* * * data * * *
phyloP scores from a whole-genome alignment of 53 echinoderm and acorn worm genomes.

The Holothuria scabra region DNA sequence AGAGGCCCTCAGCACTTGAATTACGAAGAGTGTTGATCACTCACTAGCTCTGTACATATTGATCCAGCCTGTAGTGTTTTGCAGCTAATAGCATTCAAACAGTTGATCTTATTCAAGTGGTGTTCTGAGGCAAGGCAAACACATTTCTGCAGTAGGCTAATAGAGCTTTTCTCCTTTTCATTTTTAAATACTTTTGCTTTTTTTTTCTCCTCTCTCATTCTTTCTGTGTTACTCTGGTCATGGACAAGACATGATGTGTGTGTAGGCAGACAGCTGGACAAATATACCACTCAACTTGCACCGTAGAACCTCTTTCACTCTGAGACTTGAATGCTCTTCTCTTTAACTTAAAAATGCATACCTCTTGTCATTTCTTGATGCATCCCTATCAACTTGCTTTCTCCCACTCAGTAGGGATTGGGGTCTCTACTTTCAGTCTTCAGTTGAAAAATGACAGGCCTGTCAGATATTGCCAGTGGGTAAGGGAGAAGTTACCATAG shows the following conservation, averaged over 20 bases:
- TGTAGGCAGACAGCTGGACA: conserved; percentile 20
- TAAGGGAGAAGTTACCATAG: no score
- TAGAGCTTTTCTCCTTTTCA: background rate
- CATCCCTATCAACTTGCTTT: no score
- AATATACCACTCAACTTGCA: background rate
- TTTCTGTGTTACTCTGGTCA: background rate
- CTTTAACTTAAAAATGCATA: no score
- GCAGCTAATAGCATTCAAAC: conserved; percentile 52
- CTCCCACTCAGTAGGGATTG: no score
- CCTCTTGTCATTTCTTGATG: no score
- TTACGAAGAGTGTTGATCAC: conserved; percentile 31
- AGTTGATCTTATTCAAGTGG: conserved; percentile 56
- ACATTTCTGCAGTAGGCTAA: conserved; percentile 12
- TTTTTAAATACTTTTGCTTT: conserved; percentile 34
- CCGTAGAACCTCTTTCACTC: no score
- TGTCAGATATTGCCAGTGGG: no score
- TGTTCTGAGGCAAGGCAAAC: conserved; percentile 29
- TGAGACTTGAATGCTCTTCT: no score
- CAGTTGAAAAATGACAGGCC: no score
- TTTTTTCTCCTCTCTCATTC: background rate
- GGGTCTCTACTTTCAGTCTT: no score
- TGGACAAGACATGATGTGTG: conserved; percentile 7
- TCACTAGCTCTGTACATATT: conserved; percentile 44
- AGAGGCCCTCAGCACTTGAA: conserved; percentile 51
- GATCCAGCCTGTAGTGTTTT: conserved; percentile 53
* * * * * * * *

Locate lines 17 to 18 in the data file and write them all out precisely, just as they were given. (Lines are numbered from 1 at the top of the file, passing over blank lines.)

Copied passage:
- CCGTAGAACCTCTTTCACTC: no score
- TGTCAGATATTGCCAGTGGG: no score